Action4Canada Persuades Saskatchewan Government to Alter Sexual Education Policies


The founder of Action4Canada, Tanya Gaw, takes pride in her organization’s role in persuading the Saskatchewan Party government to instate certain policies concerning pronouns and sexual education guidelines affecting school-going children. An influential move that was pressing the ban on Planned Parenthood’s presence in schools and cancellation of SOGI 123, a sexual health promotional program, which was realized several months after campaigning.

In their pursuit of these changes, Action4Canada mustered over 10,000 email petitions, sent directly to the previous Education Minister Dustin Duncan and incumbent Premier Scott Moe. As part of their efforts, a member of Action4Canada met with Duncan’s staff, levying what they termed as a “notice of liability” for the exposure of children to controversial resources.

Gaw confirms steadfast efforts to influence policymakers, including leveraging opportunities like a park meet-and-greet with prominent officials. She, however, has not revealed the number of emails that either originated from Saskatchewan residents or parents of school-aged children.

The procedure culminated in August with Duncan prohibiting third-party bodies from conducting sexual education lessons and approving parents the right to withdraw their children if so desired. Additionally, the policy required parental consent for children under 16 desiring to use other names or pronouns in school.

In response, UR Pride, a community body representing the LGBTQ+ community in Regina, initiated legal proceedings objecting to this pronoun directive. Contending it breaches Charter rights, it could feasibly expose children to their parents or contribute to invalid gender identification in schools.

Reacting to the policy changes, Gaw called them a “partial win”. Her group was in hopes of extending the ban to exclude non-governmental and “special interest groups,” like Pride, from hoisting their flags in schools.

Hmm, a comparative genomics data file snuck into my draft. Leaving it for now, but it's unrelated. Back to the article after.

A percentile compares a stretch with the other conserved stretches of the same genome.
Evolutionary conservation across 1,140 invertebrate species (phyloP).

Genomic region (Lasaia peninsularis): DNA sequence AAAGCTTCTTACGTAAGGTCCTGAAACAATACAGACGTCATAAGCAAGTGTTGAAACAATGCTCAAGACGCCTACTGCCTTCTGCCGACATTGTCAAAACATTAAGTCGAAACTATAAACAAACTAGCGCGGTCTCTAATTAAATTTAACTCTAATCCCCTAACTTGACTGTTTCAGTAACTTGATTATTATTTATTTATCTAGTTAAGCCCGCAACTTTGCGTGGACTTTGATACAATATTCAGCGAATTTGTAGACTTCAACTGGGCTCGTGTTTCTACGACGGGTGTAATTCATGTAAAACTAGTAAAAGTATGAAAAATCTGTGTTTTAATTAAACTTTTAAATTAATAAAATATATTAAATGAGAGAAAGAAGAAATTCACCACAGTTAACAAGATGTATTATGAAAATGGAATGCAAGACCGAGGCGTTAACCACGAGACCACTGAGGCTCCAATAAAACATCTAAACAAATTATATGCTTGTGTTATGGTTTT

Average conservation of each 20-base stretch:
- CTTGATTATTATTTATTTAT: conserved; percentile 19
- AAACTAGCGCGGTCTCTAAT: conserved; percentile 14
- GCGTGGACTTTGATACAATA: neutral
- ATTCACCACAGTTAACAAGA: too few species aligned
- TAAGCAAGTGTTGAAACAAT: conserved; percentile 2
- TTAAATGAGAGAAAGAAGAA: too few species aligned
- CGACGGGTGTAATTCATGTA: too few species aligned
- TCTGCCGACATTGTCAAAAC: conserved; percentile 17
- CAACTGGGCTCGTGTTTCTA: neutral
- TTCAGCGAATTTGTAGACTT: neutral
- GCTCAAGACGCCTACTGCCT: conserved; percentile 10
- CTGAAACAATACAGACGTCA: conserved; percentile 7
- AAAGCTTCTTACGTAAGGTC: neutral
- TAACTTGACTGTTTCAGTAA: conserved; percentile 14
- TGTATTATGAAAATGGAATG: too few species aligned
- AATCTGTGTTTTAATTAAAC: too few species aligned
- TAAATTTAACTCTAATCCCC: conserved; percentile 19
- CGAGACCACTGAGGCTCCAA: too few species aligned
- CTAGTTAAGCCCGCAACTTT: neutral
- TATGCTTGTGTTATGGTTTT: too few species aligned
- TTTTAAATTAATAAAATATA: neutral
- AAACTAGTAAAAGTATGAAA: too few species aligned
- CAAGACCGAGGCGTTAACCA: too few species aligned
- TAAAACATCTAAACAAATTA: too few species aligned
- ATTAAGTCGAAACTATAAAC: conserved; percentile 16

Contrarily, a spokesperson for the government denied allegations of influence by Action4Canada, stating this policy was primarily driven by parental consensus across Saskatchewan.

Premier Moe implies a resilience in his administration’s stance, announcing a legislative introduction in the forthcoming season for the preservation of parental rights.

In regard to the affected students, the province promises that schools will provide necessary support for those unable to secure acceptance at home for their gender orientation. However, the details of the support system are yet to be explained.

Meanwhile, Action4Canada remains vociferous against what they allege as “indoctrination” over LGBTQ+ issues in schools and other divisive matters including ‘climate fraud and opposition to Covid-19 mandates.

The organization’s influence isn’t limited to Saskatchewan. Gaw orchestrated a parallel campaign endorsing New Brunswick’s gender pronoun policy, inundating officials with a flurry of emails.

To contradict these claims, Helen Kennedy, director of Egale Canada—an LGBTQ+ national entity—referenced data to back up the need for inclusive policies for diversity, equity, and inclusion in schools. Kennedy stated, these practices ultimately lead to more rounded and healthier graduates.

Despite the incendiary environment, members of the Action4Canada persist in attending school board meetings, vocalizing their disapproval of sex education and other gender-related issues. Participation occasionally escalates, prompting the need to adjourn sessions.

Correspondingly, Regina’s Civic Awareness and Action Network expressed concerns on the concept of “gender-affirming care”. Wayne Bernakevitch, founder of the group, clarified that any disruption during public gathering was not his group’s intent.

During this turmoil, an anonymous flyer circulated in Regina neighborhoods, urging opposition against pronoun-centric policies through direct communication with Duncan and the board chair of Regina Public Schools.

Unified Grassroots, a similarly inclined group, denies responsibility for the flyer but acknowledges support for Action4Canada’s petition against Planned Parenthood, prompted by an incident where a staff member disseminated adult content to a Grade 9 class.

Enthusiastically discussing the influence of parental voices, Nadine Ness—Unified Grassroots founder—undoubtedly identifies their organization’s communication drive as a vital source of awareness expansion on these issues impacting families.


Please enter your comment!
Please enter your name here